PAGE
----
Jeff  Carter

Entrepreneurship is getting hotter. With the job market decline, people are starting to look inward for ideas to make money. Stock market returns stink too. Many people with money are looking to increase their return by investing in start ups. However, you need a game plan.

It’s risky to be an angel investor. Fortunately for investors, academics are studying and publishing data. The Kaufman Foundation is a well respected source for entrepreneurship, and they published a study that identified some best practices for angel investors.

Strategies to Enhance Performance

The historical picture of angel group investor outcomes offers lessons in the practice of angel investing. These include:

Due diligence time – Investors experienced better returns in the deals where they exercised more due diligence. Sixty-five percent of the exits with below-average time spent on due diligence reported a return that was less than their original investment. Losses occurred in only 45 percent of the deals where investors did above-average due diligence.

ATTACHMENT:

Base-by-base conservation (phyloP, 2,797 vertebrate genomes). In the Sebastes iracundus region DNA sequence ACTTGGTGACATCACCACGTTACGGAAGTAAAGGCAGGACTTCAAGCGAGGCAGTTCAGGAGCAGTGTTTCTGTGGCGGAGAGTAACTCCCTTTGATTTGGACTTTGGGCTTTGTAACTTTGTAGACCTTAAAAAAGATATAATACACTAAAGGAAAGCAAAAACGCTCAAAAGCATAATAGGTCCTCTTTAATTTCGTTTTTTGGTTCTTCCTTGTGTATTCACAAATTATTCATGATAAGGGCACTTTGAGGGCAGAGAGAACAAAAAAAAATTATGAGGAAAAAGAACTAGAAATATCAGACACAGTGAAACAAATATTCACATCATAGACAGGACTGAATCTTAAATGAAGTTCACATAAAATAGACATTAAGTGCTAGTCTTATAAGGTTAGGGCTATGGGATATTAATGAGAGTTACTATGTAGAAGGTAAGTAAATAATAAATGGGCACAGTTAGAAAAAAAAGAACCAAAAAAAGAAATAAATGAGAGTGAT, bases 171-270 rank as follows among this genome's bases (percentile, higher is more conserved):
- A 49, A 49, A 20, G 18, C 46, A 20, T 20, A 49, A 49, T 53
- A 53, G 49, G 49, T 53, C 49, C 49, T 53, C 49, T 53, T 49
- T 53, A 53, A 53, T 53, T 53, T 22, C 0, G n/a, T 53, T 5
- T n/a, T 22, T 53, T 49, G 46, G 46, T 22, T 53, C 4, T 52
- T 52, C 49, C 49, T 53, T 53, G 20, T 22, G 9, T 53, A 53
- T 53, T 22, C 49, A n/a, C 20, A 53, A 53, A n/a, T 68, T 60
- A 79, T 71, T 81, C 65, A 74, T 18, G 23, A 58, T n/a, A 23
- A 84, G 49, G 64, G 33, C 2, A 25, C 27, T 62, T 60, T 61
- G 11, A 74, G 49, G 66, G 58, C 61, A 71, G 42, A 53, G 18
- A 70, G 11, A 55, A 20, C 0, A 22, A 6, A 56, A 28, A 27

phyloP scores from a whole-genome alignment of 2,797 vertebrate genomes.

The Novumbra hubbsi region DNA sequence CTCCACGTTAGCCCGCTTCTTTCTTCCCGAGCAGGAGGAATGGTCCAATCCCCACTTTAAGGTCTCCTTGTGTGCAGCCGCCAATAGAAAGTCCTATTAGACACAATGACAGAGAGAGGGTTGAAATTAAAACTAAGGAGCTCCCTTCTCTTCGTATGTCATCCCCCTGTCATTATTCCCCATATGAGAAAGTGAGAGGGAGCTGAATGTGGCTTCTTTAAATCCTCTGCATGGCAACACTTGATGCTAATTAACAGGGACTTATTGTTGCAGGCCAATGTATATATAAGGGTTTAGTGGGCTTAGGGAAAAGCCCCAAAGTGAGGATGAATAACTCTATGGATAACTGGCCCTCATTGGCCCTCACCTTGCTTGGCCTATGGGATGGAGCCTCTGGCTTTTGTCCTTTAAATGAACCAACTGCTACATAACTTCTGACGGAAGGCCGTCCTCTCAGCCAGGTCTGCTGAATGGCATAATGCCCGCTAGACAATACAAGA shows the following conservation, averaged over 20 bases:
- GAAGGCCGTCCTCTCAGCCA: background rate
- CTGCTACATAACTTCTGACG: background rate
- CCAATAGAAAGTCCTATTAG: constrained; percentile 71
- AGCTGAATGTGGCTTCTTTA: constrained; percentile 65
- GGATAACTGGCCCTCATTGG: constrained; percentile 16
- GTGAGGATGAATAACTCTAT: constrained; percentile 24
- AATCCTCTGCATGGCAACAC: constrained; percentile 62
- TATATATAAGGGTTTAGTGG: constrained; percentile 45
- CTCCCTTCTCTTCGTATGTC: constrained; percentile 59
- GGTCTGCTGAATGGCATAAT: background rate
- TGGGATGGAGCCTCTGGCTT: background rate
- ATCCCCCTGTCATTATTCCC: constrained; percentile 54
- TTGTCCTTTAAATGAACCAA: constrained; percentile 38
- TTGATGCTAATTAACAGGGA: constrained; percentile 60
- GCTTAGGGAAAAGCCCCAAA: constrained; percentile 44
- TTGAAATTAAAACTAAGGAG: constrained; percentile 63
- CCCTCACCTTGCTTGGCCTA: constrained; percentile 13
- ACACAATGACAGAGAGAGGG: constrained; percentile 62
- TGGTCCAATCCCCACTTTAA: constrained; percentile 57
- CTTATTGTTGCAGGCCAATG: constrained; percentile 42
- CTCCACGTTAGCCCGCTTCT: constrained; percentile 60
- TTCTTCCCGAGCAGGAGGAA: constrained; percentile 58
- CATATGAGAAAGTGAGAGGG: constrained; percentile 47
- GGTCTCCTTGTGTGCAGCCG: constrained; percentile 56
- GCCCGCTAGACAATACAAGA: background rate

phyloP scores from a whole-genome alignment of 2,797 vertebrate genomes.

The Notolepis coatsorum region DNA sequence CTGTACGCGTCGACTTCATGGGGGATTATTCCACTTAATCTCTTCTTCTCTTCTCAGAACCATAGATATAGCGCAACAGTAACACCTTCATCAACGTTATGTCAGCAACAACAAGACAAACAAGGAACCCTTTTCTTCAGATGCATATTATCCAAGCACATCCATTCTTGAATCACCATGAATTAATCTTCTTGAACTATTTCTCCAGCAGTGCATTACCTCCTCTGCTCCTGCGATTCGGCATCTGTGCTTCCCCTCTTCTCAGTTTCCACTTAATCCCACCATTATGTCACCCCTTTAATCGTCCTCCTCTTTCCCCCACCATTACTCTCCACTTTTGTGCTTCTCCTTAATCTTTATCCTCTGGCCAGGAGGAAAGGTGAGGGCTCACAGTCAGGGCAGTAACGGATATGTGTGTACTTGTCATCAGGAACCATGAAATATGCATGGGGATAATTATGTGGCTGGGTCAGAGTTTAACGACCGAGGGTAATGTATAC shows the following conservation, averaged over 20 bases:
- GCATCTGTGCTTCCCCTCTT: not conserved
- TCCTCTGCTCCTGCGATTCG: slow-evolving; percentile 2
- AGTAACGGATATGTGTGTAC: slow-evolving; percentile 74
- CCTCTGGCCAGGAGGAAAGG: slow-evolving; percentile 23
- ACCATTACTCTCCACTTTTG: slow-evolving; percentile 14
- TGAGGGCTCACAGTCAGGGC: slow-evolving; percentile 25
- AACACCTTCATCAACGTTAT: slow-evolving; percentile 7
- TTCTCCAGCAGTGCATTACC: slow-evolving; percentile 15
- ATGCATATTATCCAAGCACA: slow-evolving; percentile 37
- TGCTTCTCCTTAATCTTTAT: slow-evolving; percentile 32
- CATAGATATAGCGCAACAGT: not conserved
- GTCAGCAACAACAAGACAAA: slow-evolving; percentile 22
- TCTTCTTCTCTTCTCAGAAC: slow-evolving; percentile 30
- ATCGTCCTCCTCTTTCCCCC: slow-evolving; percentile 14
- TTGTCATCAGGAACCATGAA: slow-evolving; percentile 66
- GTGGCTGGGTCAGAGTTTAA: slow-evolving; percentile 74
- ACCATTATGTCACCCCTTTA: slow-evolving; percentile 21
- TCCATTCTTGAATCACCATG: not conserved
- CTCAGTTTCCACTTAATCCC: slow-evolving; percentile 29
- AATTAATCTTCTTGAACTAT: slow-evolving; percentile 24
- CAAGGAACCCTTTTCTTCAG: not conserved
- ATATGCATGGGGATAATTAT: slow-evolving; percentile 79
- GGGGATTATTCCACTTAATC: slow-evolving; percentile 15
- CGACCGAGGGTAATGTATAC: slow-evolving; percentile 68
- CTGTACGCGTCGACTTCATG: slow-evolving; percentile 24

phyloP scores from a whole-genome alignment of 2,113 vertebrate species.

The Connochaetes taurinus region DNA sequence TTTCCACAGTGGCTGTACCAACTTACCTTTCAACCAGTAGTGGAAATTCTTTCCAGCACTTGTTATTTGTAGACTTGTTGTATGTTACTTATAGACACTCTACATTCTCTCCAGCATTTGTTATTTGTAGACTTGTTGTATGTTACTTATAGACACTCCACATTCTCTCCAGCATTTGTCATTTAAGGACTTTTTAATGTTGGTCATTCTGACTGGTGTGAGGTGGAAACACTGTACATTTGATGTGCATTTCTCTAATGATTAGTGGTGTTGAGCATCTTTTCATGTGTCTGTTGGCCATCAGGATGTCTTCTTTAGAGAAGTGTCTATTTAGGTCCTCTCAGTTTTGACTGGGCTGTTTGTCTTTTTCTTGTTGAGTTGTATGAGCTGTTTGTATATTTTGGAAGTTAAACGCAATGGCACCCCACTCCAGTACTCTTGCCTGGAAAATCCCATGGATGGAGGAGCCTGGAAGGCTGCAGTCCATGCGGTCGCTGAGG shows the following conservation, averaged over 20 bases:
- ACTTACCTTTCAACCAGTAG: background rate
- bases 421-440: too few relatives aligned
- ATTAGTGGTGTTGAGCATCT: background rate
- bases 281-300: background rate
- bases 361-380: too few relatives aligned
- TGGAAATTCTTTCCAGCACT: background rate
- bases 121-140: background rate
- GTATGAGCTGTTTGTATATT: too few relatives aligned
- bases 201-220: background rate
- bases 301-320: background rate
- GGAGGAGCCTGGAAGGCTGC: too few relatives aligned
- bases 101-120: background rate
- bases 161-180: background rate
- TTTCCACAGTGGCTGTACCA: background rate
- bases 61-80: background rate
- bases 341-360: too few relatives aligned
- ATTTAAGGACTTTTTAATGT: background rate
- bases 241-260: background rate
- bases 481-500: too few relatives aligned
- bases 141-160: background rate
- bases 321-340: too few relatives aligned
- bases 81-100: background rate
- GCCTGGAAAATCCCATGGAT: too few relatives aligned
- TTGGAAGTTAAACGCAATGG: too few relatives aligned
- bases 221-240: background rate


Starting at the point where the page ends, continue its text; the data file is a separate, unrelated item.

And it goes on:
Industry expertise – Analysis indicated that expertise has a material impact on angel investors’ returns. Returns were nearly double for investments in ventures where the investor had related industry expertise.

Participation – After an angel makes an investment, his or her participation in the venture – through mentoring, coaching, and financial monitoring – is significantly related to that venture’s returns, according to the study.

Follow-on investing – Deals where the angel investor made follow-on investments generated significantly lower returns. In ventures where follow-on investments were made, nearly 70 percent of the exits occurred at a loss. The study recommended additional research to determine the impact of other factors in these results.

These are interesting points. Due diligence is the things you do to research the company. The problem with doing extended due diligence is it takes time. The longer you take, the longer the entrepreneur waits for their money. If they have some sales, and are generating some sort of cash flow, it makes the wait less painful. However, if they need it to live, it makes it tough.


Jeff Carter

Jeffrey Carter is an independent speculator. He has been trading since 1988. His blog site, Points and Figures was named by Minyanville as one of The 20 Most Influential Blogs in Financial Media.
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